Date of Submission
Academic Programs and Concentrations
Project Advisor 1
Walking through my childhood home late at night, half asleep with my eyes barely open, I was always able to navigate myself around every corner, down every hallway, and past every creak in the floor. The muscle memory of this house, which I left behind long ago, continues to live within my body. Memory becomes faint over time; it changes and evolves, but it never disappears. Rather, it matures from the physical specificity of being in a house to being the stories of that house. When my mother moved out a few years ago (a move which I was unable to be a part of), she made me a photo album of the house. Traditionally, photo albums are a collection of snapshots documenting a specific event like a vacation or birthday, but this book was a physical collection of memories of a place and of a family who inhabited that place over many years.
In summers, I often went to my grandmother’s house for ‘Nana Camp’: my grandmother was a fiber artist and taught me experimental fiber art practices during our small camp together. Today I continue her artistic legacy, now using the experimental stitching and embroidery practices she taught me. Through walls built of fabric woodblock prints and woven tapestries, I have recreated the home that now only exists in memory. The faded and fluid qualities of memories are translated into the soft materials that float above the ground, no longer grounded in reality and the rigidity of the architecture but moving through the more fluid space of memory.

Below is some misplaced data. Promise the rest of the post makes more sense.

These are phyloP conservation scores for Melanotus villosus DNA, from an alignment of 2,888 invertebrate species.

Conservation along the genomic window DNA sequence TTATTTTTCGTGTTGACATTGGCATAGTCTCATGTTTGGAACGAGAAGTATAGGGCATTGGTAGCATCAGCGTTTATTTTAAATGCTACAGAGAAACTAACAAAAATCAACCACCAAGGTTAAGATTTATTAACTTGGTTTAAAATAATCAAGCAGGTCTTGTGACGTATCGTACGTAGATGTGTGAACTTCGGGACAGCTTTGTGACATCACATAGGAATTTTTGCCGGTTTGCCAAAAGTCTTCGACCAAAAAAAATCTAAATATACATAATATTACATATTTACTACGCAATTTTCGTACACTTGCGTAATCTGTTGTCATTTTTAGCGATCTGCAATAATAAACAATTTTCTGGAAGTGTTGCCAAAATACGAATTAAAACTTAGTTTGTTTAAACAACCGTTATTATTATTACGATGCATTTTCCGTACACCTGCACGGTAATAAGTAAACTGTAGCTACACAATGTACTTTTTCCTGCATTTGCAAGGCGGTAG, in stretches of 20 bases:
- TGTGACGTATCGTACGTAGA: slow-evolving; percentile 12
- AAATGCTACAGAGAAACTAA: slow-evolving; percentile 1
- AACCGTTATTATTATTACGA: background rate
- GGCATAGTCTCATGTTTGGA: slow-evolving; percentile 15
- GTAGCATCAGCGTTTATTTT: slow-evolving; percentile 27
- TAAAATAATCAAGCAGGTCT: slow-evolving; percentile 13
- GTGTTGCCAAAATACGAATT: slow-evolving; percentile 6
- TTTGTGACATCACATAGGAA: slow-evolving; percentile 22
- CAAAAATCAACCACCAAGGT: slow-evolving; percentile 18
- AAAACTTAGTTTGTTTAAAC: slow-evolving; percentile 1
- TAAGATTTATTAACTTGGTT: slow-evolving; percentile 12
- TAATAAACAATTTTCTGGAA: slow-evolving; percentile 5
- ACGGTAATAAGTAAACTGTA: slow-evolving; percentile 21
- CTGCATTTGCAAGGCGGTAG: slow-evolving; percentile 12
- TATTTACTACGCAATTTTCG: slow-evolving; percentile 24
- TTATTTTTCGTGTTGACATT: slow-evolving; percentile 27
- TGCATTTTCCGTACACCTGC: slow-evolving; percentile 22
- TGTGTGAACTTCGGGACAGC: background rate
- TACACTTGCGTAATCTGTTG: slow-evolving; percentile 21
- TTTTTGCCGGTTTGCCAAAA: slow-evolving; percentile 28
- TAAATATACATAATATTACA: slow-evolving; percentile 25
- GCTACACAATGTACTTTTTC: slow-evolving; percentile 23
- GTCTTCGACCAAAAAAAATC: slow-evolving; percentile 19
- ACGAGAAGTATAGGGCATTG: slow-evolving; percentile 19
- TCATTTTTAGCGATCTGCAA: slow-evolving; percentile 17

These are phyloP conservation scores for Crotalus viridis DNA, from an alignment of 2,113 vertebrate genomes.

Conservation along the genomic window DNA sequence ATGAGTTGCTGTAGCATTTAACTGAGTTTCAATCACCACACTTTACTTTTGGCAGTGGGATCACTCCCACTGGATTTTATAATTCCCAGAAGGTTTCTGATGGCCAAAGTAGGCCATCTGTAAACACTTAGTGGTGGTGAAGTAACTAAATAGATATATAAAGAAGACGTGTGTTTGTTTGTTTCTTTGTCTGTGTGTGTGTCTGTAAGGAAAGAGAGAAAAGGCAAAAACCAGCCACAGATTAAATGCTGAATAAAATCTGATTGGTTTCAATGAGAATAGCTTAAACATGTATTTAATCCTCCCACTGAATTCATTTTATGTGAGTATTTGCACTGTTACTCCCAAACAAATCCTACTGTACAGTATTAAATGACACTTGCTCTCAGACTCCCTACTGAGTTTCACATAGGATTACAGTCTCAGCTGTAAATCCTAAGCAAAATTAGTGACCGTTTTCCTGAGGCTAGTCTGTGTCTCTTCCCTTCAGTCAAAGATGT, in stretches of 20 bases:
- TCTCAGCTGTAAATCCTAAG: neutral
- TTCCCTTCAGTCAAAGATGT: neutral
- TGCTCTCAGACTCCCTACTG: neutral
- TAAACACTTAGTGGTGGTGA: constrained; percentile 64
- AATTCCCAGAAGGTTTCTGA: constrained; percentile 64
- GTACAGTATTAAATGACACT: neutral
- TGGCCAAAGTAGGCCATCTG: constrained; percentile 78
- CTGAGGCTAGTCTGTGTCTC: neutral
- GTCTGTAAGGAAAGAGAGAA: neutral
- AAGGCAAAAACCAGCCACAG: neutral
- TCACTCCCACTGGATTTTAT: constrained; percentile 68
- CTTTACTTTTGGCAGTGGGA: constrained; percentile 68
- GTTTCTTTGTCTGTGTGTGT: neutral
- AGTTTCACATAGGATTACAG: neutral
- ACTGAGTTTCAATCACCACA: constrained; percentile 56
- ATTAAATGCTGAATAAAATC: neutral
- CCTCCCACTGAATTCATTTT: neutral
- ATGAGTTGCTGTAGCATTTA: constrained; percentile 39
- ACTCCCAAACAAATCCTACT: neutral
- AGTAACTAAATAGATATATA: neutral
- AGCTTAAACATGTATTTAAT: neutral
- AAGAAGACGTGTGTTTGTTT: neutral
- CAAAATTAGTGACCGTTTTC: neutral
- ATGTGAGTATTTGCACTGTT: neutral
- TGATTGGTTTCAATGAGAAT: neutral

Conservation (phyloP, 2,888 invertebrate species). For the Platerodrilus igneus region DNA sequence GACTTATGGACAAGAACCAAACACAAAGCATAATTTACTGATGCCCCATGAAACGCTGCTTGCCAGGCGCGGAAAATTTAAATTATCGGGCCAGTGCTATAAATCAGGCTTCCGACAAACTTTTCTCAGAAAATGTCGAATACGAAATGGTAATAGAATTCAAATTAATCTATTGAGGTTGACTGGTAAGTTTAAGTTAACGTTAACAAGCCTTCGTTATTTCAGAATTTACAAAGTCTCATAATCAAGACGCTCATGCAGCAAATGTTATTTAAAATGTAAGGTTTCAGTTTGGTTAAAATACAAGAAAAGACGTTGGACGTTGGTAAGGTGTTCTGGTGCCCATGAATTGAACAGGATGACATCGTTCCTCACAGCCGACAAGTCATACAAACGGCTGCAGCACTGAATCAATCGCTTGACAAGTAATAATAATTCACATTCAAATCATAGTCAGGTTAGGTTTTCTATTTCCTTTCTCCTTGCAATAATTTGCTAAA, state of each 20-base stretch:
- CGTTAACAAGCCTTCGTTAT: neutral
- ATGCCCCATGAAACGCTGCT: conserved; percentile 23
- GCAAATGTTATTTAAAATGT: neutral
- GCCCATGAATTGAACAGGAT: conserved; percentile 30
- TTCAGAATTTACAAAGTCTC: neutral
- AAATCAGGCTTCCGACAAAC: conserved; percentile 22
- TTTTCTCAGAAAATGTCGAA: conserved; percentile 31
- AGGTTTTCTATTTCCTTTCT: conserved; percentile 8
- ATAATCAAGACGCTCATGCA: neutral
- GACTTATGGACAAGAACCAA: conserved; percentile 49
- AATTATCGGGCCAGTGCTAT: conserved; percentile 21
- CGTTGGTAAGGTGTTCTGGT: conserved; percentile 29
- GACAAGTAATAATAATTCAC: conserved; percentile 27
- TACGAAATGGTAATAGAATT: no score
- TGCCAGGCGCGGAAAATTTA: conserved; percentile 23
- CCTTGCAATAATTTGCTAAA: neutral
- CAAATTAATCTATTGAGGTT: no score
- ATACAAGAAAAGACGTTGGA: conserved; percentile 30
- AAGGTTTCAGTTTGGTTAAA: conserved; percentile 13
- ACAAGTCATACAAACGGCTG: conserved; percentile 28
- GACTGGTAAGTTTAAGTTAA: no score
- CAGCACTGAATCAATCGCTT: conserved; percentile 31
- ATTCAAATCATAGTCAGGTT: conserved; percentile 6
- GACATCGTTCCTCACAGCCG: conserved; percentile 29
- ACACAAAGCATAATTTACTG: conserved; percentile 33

Navigating through my installation, the walls will move with you as they catch the wind around them. Imagery of landscapes, forests and smoke are freely expressed in the loosely woven pieces. Areas left unwoven connect the transparency of the forms and memories. Replications of windows, an architectural form that allows for the transfer of light and air, are the only pieces that are opaque and printed on white muslin fabric. I have created pathways representing my skewed perspective of the blueprint of my home, starting my walking path from my bedroom as a child, down the hallway by my clubhouse hidden behind the coat closet, passing by the bathroom on the right, all the way down to my parents’ bedroom and to the staircase leading to the basement where my sister and I had our bedrooms as teenagers. Memories are of real things, yet the perspective from where we stand creates our representation. My perspective now at twenty-two begins at this bedroom doorway and moves out into the blueprint of faded architecture.
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Hill, Ella Whittemore, "129 Home Ave." (2018). Senior Projects Spring 2018. 384.
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